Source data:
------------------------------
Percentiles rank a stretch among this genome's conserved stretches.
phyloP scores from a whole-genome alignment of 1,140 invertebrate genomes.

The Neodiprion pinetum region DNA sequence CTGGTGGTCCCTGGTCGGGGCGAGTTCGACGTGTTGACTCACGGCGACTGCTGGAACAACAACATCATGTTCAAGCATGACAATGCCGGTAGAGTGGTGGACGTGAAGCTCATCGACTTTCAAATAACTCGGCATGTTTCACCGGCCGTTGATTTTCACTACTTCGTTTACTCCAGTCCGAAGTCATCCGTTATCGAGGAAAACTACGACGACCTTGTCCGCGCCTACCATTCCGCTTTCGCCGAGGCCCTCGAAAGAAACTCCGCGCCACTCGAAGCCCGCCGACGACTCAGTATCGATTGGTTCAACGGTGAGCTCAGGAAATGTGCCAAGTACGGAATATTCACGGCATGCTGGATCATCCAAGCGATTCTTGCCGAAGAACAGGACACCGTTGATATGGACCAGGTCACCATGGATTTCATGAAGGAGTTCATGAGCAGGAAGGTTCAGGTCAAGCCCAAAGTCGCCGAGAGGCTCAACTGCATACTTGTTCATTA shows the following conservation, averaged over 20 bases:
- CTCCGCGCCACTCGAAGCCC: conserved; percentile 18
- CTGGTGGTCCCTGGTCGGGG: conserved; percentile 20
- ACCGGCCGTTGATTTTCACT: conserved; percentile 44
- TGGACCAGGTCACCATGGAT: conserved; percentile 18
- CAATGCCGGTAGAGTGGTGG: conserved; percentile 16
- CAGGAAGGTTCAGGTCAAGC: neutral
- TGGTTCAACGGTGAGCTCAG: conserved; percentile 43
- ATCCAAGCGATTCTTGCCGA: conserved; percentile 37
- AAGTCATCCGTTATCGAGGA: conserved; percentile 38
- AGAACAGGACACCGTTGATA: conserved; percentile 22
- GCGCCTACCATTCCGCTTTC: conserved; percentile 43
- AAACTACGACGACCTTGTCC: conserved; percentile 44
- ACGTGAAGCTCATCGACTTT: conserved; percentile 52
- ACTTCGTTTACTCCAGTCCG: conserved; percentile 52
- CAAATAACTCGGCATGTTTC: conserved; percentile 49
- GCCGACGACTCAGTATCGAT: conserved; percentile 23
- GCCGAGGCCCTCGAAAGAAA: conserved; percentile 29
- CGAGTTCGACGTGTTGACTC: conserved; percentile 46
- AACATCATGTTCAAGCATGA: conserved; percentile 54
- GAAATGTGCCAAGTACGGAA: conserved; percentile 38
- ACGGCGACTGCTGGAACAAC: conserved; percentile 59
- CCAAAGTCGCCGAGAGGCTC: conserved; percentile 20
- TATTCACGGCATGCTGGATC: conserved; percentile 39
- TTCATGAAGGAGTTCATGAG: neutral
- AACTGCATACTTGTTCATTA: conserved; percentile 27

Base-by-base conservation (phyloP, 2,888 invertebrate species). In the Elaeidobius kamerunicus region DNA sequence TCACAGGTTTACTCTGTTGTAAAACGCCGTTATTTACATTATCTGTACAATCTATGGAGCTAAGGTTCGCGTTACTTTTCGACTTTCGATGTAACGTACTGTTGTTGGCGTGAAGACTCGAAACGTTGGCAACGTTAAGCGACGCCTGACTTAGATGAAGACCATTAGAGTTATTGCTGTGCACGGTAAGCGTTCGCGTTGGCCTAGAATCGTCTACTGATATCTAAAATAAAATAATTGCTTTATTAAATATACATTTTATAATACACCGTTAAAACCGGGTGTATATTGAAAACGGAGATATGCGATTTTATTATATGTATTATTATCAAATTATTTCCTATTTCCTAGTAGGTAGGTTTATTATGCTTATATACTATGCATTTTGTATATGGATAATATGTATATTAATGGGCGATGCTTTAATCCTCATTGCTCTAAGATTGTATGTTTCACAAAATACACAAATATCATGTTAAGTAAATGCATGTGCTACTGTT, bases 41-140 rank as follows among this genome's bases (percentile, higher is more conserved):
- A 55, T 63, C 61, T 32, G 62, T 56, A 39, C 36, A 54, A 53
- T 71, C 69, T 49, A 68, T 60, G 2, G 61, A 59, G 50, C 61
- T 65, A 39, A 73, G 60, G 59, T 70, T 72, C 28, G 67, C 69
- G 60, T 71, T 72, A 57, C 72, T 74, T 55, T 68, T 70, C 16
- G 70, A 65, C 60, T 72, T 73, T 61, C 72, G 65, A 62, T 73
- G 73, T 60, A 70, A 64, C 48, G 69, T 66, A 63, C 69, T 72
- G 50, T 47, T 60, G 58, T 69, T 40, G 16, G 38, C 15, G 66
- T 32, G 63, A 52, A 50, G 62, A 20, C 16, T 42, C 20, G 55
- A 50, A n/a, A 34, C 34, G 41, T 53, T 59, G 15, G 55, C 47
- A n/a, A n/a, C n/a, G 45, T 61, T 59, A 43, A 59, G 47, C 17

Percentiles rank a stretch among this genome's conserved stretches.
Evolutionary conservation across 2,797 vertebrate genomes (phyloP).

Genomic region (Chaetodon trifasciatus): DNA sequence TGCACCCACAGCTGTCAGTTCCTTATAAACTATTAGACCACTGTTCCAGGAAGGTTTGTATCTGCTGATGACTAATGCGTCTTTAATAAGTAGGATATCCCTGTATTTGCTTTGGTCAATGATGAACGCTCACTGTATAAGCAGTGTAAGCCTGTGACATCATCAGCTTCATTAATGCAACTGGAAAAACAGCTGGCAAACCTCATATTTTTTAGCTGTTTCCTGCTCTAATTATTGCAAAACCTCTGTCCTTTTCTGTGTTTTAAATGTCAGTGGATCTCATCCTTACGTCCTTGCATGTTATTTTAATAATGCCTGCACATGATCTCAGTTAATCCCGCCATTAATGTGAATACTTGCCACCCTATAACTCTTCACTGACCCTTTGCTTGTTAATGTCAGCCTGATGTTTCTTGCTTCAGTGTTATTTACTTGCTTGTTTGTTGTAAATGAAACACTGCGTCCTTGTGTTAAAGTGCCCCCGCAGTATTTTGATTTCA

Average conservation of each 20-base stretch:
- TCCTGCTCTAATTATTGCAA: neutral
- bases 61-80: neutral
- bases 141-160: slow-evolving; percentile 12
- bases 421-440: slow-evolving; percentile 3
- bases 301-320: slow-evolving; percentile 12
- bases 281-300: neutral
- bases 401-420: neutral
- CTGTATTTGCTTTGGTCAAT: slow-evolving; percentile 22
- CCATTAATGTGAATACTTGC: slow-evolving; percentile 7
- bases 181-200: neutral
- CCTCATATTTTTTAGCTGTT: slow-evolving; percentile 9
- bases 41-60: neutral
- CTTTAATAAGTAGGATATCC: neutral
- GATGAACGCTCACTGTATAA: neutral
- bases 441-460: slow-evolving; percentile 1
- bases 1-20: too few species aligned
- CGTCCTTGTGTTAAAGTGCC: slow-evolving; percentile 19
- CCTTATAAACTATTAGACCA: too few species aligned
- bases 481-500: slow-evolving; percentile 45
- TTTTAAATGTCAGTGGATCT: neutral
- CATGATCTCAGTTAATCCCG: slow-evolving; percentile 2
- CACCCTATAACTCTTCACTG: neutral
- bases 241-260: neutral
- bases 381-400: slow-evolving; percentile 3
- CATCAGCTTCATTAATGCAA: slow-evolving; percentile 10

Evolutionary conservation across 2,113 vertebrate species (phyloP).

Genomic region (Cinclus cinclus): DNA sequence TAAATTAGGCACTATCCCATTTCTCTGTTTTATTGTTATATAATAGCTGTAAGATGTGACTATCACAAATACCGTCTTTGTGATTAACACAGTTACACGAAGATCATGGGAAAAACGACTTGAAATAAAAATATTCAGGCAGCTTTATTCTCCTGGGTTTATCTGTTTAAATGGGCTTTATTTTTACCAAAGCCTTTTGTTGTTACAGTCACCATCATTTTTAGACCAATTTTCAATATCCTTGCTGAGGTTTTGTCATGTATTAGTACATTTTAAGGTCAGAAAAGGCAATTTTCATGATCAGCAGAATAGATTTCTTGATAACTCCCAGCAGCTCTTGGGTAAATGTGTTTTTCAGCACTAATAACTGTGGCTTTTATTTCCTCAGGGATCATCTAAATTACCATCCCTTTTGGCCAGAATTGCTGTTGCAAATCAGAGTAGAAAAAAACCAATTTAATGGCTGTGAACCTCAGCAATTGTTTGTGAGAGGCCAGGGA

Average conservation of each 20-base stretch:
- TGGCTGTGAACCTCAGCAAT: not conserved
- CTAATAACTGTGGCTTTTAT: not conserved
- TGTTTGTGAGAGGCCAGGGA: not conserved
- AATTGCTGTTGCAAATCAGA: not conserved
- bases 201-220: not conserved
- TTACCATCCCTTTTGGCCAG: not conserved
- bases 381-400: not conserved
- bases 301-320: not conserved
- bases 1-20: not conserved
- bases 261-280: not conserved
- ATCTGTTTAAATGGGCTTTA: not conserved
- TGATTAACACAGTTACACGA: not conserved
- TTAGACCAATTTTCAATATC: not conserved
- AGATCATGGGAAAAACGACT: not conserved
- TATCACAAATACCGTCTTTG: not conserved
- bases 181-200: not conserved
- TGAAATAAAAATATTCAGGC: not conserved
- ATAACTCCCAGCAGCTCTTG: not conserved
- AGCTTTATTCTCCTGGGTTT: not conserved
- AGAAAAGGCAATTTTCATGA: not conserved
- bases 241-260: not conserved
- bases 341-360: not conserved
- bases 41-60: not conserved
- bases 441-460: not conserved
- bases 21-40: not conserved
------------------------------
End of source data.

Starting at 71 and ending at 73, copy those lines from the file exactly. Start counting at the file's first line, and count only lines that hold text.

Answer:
Average conservation of each 20-base stretch:
- TGGCTGTGAACCTCAGCAAT: not conserved
- CTAATAACTGTGGCTTTTAT: not conserved